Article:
Coming Up: The Next Summer Jazz and Blues Concert with Pat Loomis in Library Park on Tuesday, August 2, at 6:30 PM, Themed “Heritage: A Celebration of the Great American Songbook”
After the fantastic opening concert by jazz and blues group Pat Loomis and Friends on July 12 in Library Park, you may be ready for the second in the series of four. It will take place Tuesday, August 2 at 6:30 PM, with Pat Loomis, alto sax; Scott Aruda on trumpet; Antonio Loomis, guitar; Steven Higgs, piano; Dave Zox, bass; and Dave Fox on drums. The theme is Heritage: A Celebration of the Great American Songbook. FOSEL has ordered the same perfect weather. And fresh watermelon will be sliced for the thirsty.
The final two concerts, titled Grits ‘N Gravy: A Soulful Evening of Jazz and Blues (August 9) and Let’s Groove Tonight: A funky Jazz Party with Ivory Jones and White Chocolate (August 23), will showcase the Loomis musicians with Rusty
Scott, organ and Benny Benson, drums playing on August 9. On August 23, we will hear the Loomises and vocalist Sara Soulchild, as well as two other vocalists who are also instrumentalists, Ivory Jones, alto-sax, and Jimmy Dow-Dow, keyboard. They will be accompanied by Stevie Q, bass; Tommy Bounce, drums; Thunderfoot, percussion; AND…special surprise guests…
Concerts in Library Park are free and sponsored by The Friends of the South End Library (that means you!) and the BPL’s South End branch. We thank the Ann H. Symington Foundation for their generous grant to FOSEL to bring music to Library Park. There will be limited seating so bring your own chair if you can. We serve fresh sliced watermelon. Restrooms are available inside the library. The South End branch is fully handicapped accessible. We thank the Boston Parks Department for their continued efforts to make the park shine.
The First of Four Themed Summer Jazz and Blues Concerts With Pat Loomis and His Friends Is Scheduled For Tuesday, July 12, at 6:30 PM in Library Park, With Music Inspired By “Chameleon: The Many Musical Moods of Herbie Hancock”
Yes, it must be summer because the first of four themed jazz-and-blues concerts with Pat Loomis and his ever-changing band of stellar musicians will happen on Tuesday, July 12 at 6:30 PM in Library Park. The evening’s theme is Chameleon: The Many Musical Moods of Herbie Hancock. Pat Loomis alto sax will take over the park with, on his side, his son Antonio Loomis on guitar. In addition, there are the fabulous drummer, Zeke Martin; Joshua Sutherland of the Berklee City Music Network on keys; and Berklee student Daniel Day on bass.
The next three performances are scheduled for Tuesdays in August, namely the second, the ninth and the twenty-third, with between seven and nine musicians for the final night, including three vocalists. The specifics are:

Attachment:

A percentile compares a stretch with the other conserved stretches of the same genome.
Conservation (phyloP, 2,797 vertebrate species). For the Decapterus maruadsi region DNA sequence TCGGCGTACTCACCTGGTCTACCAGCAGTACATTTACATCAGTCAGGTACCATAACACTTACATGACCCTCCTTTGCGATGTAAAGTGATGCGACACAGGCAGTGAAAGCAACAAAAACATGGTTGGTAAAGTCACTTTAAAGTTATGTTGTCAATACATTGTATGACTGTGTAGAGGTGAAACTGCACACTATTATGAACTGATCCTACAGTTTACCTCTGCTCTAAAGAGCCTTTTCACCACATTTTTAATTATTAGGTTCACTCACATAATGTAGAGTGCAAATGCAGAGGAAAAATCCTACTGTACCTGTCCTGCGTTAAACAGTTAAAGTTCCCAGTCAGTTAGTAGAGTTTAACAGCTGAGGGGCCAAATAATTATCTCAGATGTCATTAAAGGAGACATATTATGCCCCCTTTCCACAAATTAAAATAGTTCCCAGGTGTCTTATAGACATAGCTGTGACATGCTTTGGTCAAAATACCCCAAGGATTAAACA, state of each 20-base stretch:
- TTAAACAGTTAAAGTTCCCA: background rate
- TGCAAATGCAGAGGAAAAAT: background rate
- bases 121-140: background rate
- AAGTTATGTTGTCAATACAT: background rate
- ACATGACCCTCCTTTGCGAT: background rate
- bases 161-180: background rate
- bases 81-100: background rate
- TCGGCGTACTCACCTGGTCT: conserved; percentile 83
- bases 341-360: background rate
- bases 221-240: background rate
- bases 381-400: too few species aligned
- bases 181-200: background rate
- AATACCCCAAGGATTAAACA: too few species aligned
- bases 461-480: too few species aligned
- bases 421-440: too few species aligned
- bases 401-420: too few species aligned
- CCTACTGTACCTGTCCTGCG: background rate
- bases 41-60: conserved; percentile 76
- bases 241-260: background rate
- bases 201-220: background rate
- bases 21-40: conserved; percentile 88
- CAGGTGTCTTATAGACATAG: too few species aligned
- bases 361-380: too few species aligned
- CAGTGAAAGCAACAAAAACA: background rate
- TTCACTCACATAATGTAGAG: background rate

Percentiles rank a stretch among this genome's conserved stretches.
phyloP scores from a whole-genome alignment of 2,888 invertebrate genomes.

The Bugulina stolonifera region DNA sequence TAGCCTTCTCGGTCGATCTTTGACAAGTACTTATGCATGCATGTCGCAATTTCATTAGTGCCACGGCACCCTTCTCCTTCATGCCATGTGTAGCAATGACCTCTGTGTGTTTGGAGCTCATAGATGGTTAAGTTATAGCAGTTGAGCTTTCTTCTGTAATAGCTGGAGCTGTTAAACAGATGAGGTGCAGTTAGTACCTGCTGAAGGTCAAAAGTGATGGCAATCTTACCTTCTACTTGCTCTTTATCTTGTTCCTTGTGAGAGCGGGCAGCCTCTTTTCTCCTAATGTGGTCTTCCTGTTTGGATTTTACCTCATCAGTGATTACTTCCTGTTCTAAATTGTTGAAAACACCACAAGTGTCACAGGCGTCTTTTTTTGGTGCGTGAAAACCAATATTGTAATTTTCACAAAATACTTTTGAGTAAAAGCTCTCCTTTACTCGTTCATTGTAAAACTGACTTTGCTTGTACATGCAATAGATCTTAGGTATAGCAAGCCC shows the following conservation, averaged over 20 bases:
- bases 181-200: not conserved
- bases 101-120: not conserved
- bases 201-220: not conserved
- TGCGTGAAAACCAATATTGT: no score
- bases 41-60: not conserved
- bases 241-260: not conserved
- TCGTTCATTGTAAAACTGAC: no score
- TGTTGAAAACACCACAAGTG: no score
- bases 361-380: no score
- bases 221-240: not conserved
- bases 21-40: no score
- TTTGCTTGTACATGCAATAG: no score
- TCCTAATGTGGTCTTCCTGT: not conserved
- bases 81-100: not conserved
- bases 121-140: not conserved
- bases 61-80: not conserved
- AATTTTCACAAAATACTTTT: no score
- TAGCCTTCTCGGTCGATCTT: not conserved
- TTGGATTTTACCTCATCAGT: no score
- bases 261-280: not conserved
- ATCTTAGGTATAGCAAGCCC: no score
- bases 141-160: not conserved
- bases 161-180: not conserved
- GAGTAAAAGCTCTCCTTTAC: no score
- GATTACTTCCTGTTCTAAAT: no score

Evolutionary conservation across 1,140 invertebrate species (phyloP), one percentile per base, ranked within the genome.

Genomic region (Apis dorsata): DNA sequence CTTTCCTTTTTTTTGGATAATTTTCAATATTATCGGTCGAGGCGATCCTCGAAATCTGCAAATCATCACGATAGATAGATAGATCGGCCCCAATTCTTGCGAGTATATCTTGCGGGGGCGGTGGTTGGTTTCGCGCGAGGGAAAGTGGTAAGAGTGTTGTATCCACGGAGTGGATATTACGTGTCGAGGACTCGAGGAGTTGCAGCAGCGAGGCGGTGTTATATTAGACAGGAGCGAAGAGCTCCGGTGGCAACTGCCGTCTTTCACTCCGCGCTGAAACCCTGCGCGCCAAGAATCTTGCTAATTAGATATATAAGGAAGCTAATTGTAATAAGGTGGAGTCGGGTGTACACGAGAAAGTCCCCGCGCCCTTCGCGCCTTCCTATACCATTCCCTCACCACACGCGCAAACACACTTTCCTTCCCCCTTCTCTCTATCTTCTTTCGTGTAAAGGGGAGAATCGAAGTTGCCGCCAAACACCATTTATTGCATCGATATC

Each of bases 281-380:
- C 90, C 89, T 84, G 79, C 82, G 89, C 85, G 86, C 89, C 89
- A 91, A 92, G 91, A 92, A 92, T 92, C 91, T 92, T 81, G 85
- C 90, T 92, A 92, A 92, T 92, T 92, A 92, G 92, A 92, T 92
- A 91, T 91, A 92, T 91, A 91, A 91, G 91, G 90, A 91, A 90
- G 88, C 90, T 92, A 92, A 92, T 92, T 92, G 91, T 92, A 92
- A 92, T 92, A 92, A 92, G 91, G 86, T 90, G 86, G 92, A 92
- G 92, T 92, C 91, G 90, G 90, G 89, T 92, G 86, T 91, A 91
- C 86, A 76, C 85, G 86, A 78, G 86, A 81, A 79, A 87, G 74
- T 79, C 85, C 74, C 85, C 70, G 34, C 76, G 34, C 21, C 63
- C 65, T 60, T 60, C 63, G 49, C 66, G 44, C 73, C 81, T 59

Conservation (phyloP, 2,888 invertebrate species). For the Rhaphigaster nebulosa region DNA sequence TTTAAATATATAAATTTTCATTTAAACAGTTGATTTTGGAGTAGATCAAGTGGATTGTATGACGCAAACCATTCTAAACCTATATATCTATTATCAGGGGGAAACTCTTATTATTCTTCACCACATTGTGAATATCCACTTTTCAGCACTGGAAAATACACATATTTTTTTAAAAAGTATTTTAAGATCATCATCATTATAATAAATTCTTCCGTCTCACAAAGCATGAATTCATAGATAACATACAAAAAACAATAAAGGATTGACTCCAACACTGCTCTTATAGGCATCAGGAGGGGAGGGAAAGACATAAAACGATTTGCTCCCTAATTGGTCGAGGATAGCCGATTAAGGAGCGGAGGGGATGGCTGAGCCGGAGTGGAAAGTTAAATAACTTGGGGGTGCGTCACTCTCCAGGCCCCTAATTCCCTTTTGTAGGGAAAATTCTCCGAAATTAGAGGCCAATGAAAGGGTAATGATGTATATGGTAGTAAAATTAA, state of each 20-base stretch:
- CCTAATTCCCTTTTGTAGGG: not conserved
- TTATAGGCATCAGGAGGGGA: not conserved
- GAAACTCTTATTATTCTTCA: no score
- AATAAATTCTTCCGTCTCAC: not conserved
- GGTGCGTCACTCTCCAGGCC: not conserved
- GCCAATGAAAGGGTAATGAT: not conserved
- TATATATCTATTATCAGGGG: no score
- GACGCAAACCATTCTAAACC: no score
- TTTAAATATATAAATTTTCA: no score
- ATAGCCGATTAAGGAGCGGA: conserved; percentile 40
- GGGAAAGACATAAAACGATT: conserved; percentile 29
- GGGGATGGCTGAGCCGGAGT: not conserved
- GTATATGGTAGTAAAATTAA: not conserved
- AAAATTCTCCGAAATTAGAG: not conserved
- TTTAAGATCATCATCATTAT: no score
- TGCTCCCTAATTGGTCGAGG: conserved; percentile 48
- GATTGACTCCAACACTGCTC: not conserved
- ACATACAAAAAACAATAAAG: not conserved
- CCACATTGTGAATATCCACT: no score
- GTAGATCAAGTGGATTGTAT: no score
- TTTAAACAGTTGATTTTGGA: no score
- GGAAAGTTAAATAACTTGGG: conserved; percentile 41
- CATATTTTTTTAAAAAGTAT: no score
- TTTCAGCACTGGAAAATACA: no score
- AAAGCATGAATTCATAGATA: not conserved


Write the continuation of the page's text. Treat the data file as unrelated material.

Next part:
Heritage: A Celebration of the Great American Songbook, with Pat Loomis on alto sax; Scott Aruda on trumpet; Antonio Loomis, guitar; Steven Higgs, piano; Dave Zox, bass; and Dave Fox on drums. Tuesday, August 2.
Let’s Groove Tonight: A Funky Dance Party With Ivory Jones and White Chocolate, featuring Ivory Jones, alto saxophone and vocals; Antonio Tha Great, guitar; Sarah Soulchild, vocals; Jimmy Dow-Dow, keyboard and vocals; Stevie Q, bass; Tommy Bounce, drums; Thunderfoot, percussion; AND…special surprise guests…Tuesday, August 23rd.
The concerts are free and sponsored by The Friends of the South End Library (that means you!) and the BPL’s South End branch. We thank the Ann H. Symington Foundation for their generous grant to FOSEL to bring music to Library Park. There will be limited seating so bring your own chair if you can. We serve fresh sliced watermelon. Restrooms are available inside the library. The South End branch is fully handicapped accessible.
South End Library’s Window Project Initiative Is On Its Fourth Installation, Now Featuring an Illustration of Library Park’s Award-winning LightWells, Recently Beautified by the UrbGardens Landscape Firm As A Gift to the Neighborhood
The FOSEL initiative to use the windows of the library window as a showcase for local artists, non-profits and creative entrepreneurs currently features an illustration and explanation of the two groundwater/filtration LightWells that became part of Library Park last year. Michelle Laboy, assistant professor of architecture and urban planning at Northeastern, created the LightWell project with her associates Seth Wiseman and Joshua Fiedler. It was one of the winners of the Walsh administration’s 2014 Public Space Invitational competition.